An unfamiliar face catches your eye as you scroll down your timeline – someone you may know, according to Facebook.

Yet, on closer inspection you have no mutual acquaintances and there are no obvious links as to why this person has been suggested as a ‘friend’.

Exactly why did Facebook recommend this person to you? What information did it use to do so? And how can you limit the information available to it, should you so wish?

This week we are publishing a series of articles throwing a spotlight on the social media giant’s use of data.

We began with how it targets you via tagging and location then looked at the accessing of phone contacts and email accounts and its analysis of your search history.

Today we focus on  how it uses data from external apps.

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Tinder users have reported their alarm at spotting potential dates they have swiped on the dating site pop up on their Facebook page.

External sites you visit on your phone have been found to affect Facebook, whether that’s through merely having both apps on your phone, allowing access to your phone book or by logging into the external site using your Facebook details.

“We’re in a society now where people aren’t quite as privacy conscious as they were 20 years ago when, if someone asked for information, they would ask why they wanted it,” Pamela Hopkinson, director of Social Media Solutions in Barnsley, told BusinessCloud.

Carmen Lascu, a social media expert and blogger based in Southampton, said: “I don’t think people are aware that this goes on because when you use social media to log into a different website you don’t read what you’re allowing access to.”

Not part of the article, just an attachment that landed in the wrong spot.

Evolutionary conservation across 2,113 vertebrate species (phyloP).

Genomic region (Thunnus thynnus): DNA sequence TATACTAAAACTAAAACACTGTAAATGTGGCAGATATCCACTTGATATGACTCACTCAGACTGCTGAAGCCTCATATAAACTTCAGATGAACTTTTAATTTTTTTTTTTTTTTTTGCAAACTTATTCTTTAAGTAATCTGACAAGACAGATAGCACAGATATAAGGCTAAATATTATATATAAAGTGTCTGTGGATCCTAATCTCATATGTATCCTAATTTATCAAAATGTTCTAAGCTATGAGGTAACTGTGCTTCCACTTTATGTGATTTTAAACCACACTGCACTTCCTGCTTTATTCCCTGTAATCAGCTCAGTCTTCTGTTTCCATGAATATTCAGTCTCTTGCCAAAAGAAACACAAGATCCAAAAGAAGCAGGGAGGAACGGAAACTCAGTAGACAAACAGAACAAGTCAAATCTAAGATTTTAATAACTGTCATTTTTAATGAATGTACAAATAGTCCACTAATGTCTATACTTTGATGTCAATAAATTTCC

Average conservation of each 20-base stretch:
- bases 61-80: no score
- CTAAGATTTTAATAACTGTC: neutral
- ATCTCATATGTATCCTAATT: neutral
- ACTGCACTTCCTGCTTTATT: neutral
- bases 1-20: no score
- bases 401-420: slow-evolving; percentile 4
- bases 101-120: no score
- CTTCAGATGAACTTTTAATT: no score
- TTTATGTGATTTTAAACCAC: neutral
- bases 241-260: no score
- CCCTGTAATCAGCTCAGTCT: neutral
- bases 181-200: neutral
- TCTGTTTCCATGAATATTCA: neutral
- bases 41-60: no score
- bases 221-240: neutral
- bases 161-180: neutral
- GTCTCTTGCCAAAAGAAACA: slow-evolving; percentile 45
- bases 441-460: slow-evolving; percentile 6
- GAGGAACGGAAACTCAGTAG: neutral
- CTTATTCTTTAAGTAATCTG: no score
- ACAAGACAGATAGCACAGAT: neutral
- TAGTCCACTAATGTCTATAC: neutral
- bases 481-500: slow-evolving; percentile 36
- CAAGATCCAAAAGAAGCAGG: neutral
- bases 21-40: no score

WhatsApp and Instagram, both owned by Facebook, also have a bearing on this. Connect with someone on either of the apps and they then become suggestions on Facebook’s ‘people you may know’, according to cyber crime expert Gary Hibberd, managing director of The Agenci, which has headquarters in London and a base in Wakefield.

Gary Hibberd

“If you ask Facebook they say they don’t use information from apps, but I’ve heard of times where people have logged into apps using their Facebook details and then this happens,” he says.

“You’re telling Facebook you’re using these systems and by accepting that they can share contacts details between the two applications.”

In its terms and conditions, Facebook says: “We collect information when you visit or use third-party websites and apps that use Facebook services, such as when they offer our ‘like’ button or Facebook log-in.

"We receive information about you and your activities on and off Facebook from third-party partners, such as information from a partner when we jointly offer services or from an advertiser about your experiences or interactions with them.”

Tomorrow: Precautions you can take